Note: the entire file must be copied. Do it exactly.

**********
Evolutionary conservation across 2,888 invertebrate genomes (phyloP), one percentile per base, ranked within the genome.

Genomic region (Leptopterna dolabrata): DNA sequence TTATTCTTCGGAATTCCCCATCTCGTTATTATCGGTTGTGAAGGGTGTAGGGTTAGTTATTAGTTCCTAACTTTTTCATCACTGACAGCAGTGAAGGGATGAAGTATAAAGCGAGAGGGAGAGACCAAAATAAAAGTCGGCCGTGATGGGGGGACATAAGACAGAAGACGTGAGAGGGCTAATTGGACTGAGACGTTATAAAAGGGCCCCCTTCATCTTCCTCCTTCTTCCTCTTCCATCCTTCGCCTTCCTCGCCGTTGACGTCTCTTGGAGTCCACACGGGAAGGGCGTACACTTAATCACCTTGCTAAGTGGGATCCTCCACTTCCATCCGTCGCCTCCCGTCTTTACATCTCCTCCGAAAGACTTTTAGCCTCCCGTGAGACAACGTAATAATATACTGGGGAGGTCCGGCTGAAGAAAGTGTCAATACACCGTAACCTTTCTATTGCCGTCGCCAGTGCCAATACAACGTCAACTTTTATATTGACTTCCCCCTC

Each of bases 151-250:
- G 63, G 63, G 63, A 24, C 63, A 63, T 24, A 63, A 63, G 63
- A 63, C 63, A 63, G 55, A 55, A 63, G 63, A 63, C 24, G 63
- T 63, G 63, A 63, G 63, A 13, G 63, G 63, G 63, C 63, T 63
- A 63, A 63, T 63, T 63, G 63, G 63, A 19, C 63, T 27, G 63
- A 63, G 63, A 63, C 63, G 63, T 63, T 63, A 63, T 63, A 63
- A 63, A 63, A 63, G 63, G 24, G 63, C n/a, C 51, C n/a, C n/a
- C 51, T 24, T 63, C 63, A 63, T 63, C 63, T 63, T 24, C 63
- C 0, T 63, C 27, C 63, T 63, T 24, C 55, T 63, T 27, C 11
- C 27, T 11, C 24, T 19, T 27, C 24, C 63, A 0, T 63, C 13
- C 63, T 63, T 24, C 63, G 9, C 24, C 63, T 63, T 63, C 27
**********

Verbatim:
Evolutionary conservation across 2,888 invertebrate genomes (phyloP), one percentile per base, ranked within the genome.

Genomic region (Leptopterna dolabrata): DNA sequence TTATTCTTCGGAATTCCCCATCTCGTTATTATCGGTTGTGAAGGGTGTAGGGTTAGTTATTAGTTCCTAACTTTTTCATCACTGACAGCAGTGAAGGGATGAAGTATAAAGCGAGAGGGAGAGACCAAAATAAAAGTCGGCCGTGATGGGGGGACATAAGACAGAAGACGTGAGAGGGCTAATTGGACTGAGACGTTATAAAAGGGCCCCCTTCATCTTCCTCCTTCTTCCTCTTCCATCCTTCGCCTTCCTCGCCGTTGACGTCTCTTGGAGTCCACACGGGAAGGGCGTACACTTAATCACCTTGCTAAGTGGGATCCTCCACTTCCATCCGTCGCCTCCCGTCTTTACATCTCCTCCGAAAGACTTTTAGCCTCCCGTGAGACAACGTAATAATATACTGGGGAGGTCCGGCTGAAGAAAGTGTCAATACACCGTAACCTTTCTATTGCCGTCGCCAGTGCCAATACAACGTCAACTTTTATATTGACTTCCCCCTC

Each of bases 151-250:
- G 63, G 63, G 63, A 24, C 63, A 63, T 24, A 63, A 63, G 63
- A 63, C 63, A 63, G 55, A 55, A 63, G 63, A 63, C 24, G 63
- T 63, G 63, A 63, G 63, A 13, G 63, G 63, G 63, C 63, T 63
- A 63, A 63, T 63, T 63, G 63, G 63, A 19, C 63, T 27, G 63
- A 63, G 63, A 63, C 63, G 63, T 63, T 63, A 63, T 63, A 63
- A 63, A 63, A 63, G 63, G 24, G 63, C n/a, C 51, C n/a, C n/a
- C 51, T 24, T 63, C 63, A 63, T 63, C 63, T 63, T 24, C 63
- C 0, T 63, C 27, C 63, T 63, T 24, C 55, T 63, T 27, C 11
- C 27, T 11, C 24, T 19, T 27, C 24, C 63, A 0, T 63, C 13
- C 63, T 63, T 24, C 63, G 9, C 24, C 63, T 63, T 63, C 27